Luís Antônio Giron
At age 39, Eduardo Vieira has become one of the most important leaders of digital media in Brazil. He is a founding partner of Grupo Ideal, a holding company created in partnership with WPP (the world’s largest communications conglomerate) which also controls the Brazilian agencies Ideal H + K Strategies and Ogilvy Public Relations – both named as among the best in Latin America by the Holmes Report. In recent years, Vieira headed strategic communications for companies and organizations such as Nike, Facebook, GE, Diageo, Whirlpool, Dell, Google, the International Olympic Committee and the Rio 2016 Olympics, among others. He was named Communication Executive of the Year by Aberje in 2015. Vieira is the author of the book Os Bastidores da Internet no Brasil (The Story Behind the Internet in Brazil) – a finalist in the Jabuti Award of Brazilian Literature in 2004.
How do you analyze the generational changes in Brazilian communication that has happened in the last two years?
The pioneers of the Brazilian corporate communications market created favorable conditions for the new generation of entrepreneurs and executives to further develop the industry. We are, in fact, going through a change of leadership in the more traditional agencies, which is parallel to the emergence of new companies in the sector. I believe this renewal is positive and that we will likely see further development in terms of the professionalization and consolidation of the market.
How did a journalist become a leader in the digital world?
After a successful career in large newsrooms covering the areas of technology, business, innovation and media, my partner Ricardo Cesar and I started our entrepreneurial adventure in 2007, to meet the needs of Google, which had just opened its office in Brazil. Google was looking for an agency that understood their business challenges (a disruptive and digital model of content, media and influence). Until then, they had only encountered advertising agencies and public relations offices in Brazil. So, we created the “ideal agency” for them, very strong in strategic planning, a hybrid in the delivery of communications (public relations, public affairs, content, advertising, social media etc.) and agnostic in terms of working with earned, paid and proprietary media. Having Google as our first customer gave us a considerable competitive advantage and propelled us to be one of the leaders in the market. Today, after nine years, Ideal is among the top 5 agencies in the country according to the various rankings of Public Relations, Social / Digital media and Content.
What are the prerequisites to becoming a digital leader?
I don’t think there is a formula, but certainly, it is the result of a job well done. If today we have gained recognition, it is a natural consequence of what the agency has delivered to the market. Ideal has been a pioneer in Digital Public Relations in Brazil. We were the first to recognize the convergence between PR and advertising and the first PR agency in the country to buy media and to produce Social Advertising. We were also the first agency to have a Business Intelligence area, working with Big Data. And we were one of the first to work with Digital Influencers in a spontaneous way, but also as a paid service. Because of this Ideal is perceived as one of the most innovative agencies in the market. We also work to help develop the communications industry as a whole.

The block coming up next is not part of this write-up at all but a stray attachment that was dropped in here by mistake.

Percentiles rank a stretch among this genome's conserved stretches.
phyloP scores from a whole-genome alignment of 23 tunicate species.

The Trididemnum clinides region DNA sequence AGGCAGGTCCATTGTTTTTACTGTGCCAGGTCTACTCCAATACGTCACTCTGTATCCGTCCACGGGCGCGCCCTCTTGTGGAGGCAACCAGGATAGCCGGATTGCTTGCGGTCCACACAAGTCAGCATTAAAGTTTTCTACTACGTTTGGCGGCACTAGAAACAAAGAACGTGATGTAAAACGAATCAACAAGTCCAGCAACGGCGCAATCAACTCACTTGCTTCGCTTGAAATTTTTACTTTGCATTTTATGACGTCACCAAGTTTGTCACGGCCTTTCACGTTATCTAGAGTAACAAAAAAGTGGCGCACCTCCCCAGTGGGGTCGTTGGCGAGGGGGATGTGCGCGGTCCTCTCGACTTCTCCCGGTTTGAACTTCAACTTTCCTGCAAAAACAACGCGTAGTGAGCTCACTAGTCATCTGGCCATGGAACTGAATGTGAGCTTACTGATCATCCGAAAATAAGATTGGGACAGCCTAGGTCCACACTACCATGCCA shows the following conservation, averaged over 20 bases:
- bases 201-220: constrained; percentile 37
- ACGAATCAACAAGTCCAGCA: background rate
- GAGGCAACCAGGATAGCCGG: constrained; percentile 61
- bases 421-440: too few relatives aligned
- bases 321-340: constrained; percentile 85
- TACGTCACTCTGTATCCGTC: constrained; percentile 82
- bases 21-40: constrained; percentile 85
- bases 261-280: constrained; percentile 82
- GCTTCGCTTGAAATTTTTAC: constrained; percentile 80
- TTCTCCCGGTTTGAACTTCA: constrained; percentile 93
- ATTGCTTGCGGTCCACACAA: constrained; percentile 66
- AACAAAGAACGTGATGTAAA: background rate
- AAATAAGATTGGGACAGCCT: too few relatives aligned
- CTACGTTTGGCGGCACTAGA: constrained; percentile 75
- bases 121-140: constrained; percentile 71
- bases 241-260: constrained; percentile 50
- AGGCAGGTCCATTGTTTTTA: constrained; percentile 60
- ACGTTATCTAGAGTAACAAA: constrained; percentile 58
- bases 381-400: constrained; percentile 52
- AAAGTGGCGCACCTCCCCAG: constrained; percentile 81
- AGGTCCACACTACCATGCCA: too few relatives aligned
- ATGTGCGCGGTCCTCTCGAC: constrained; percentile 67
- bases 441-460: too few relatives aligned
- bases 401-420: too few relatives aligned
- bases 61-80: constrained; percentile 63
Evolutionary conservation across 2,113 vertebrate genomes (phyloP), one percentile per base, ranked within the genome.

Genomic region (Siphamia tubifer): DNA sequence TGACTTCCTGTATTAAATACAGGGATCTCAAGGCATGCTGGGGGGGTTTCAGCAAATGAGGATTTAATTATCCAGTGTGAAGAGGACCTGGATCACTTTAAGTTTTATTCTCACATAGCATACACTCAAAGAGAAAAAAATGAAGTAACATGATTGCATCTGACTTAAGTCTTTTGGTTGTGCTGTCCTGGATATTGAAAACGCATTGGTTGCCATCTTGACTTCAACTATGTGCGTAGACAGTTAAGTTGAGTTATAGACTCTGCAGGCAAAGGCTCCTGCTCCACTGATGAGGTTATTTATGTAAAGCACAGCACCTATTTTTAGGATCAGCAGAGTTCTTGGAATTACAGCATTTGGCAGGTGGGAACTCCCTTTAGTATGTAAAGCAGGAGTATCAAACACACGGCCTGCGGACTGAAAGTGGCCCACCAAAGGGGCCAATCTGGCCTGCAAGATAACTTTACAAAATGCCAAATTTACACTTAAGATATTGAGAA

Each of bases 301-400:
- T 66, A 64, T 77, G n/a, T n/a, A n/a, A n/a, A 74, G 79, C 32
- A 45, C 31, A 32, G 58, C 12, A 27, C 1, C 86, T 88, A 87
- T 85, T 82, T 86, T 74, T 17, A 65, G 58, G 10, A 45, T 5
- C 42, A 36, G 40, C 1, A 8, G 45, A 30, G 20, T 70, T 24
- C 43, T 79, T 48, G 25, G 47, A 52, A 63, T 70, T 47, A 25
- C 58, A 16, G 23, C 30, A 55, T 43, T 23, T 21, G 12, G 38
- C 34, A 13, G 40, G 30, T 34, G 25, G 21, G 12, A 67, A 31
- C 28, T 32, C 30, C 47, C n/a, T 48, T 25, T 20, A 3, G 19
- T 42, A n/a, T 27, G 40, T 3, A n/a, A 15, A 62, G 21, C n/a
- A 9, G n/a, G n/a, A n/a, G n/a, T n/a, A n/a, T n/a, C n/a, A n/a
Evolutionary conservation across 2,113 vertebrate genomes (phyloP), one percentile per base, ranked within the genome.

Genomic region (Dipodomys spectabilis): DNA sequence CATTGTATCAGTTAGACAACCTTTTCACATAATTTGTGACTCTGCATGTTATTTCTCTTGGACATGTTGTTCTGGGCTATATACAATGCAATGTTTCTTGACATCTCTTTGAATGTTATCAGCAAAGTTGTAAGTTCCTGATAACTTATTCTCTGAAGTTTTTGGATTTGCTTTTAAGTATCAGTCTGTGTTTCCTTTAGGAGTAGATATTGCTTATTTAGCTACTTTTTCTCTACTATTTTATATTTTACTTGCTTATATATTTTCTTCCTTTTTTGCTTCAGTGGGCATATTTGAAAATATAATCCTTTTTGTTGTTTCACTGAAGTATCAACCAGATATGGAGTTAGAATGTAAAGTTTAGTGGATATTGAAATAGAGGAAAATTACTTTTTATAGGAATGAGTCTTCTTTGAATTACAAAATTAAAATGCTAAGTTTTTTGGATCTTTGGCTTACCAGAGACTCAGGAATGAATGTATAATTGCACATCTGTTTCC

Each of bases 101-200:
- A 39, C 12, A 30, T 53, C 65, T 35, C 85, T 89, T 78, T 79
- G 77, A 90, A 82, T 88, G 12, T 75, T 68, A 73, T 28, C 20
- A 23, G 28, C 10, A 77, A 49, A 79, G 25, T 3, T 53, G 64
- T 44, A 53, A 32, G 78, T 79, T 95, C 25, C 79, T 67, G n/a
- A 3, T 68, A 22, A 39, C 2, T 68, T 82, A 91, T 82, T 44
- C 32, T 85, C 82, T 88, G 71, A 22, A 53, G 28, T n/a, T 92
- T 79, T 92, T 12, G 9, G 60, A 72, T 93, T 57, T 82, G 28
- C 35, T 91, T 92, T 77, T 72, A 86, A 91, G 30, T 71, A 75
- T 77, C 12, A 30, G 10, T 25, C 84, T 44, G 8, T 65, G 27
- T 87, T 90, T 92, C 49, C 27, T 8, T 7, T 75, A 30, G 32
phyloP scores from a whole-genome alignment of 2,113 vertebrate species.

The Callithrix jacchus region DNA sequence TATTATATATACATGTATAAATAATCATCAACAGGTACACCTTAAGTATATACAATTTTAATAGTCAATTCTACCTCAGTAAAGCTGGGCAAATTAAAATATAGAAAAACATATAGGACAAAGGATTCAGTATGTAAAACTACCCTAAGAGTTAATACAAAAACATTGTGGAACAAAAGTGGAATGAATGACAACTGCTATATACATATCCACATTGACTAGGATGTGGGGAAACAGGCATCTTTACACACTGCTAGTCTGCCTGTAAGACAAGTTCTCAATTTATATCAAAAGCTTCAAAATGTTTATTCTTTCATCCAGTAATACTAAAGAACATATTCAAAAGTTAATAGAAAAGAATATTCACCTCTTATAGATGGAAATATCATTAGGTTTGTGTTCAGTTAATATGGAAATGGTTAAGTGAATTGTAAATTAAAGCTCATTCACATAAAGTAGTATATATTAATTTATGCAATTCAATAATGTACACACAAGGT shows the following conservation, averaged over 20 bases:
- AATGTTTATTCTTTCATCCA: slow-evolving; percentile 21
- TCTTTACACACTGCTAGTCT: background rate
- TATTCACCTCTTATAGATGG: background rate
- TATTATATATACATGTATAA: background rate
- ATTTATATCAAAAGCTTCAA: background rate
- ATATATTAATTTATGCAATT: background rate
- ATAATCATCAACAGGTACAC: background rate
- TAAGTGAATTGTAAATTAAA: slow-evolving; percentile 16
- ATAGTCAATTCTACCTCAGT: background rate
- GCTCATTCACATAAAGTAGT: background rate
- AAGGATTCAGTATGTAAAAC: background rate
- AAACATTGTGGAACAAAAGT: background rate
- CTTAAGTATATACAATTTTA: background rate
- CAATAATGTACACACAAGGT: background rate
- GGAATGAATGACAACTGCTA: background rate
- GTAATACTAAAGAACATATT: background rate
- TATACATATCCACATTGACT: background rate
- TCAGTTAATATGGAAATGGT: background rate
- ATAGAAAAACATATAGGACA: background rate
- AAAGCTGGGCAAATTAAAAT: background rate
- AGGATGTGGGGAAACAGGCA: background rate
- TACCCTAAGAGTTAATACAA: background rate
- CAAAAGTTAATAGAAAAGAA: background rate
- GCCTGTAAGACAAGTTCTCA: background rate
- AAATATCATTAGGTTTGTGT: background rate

What are the challenges to communicate within the communication sector?
Numerous. I think it is important to reflect on the current situation of the agencies. The wave of transformation and disintermediation that digital technologies have brought to the world of business has greatly affected the communication industry, in all its disciplines. If you stop and think – why does a company need to hire an agency of any kind today? This is an uncomfortable but valid question. In the past, the “founding fathers” of Brazilian communication (most coming from advertising) created an internal market because it provided solutions to the problems of their clients. In recent times, this value has been lost because the agencies were turning inward, being content with simply making quality communication – what is “nice to have” but not “must have” for companies. We need to rethink these issues, whether they be within companies or as suppliers. We must also revive our value in the market, which is to solve our client’s business problems by using communication in all its various forms.
Before becoming an entrepreneur, you worked in journalism. Did you learn something from this experience?
Being the head of agencies who are among the market leaders in their respective areas requires constant study, dedication and a lot of conversation – skills I learned from journalism. The principles that guide journalistic practice – a well thought out calculation, listening to different sources, the capacity for synthesis, editing of information and seeking the relevance of things, among others – are essential values in my day-to-day responsibilities as head of a company.
What lessons did you take from your time at Google? What, in your opinion, is the role of Google as a disrupting force in communications? Has it had a positive or negative affect on media?
We learned a great deal with Google. They knew how to be disruptive in virtually everything, from the business model to the management of the company. We try to apply much of what we learned to our daily work. I believe that Google has been the major agent of transformation in the communication industry today, because it helped materialize changes which in the past had been only theoretical. After Google, other important change agents emerged, such as YouTube and Facebook. I believe the changes that Google has brought to the market were beneficial, because they helped to reinvent a business model that had been stagnant for decades.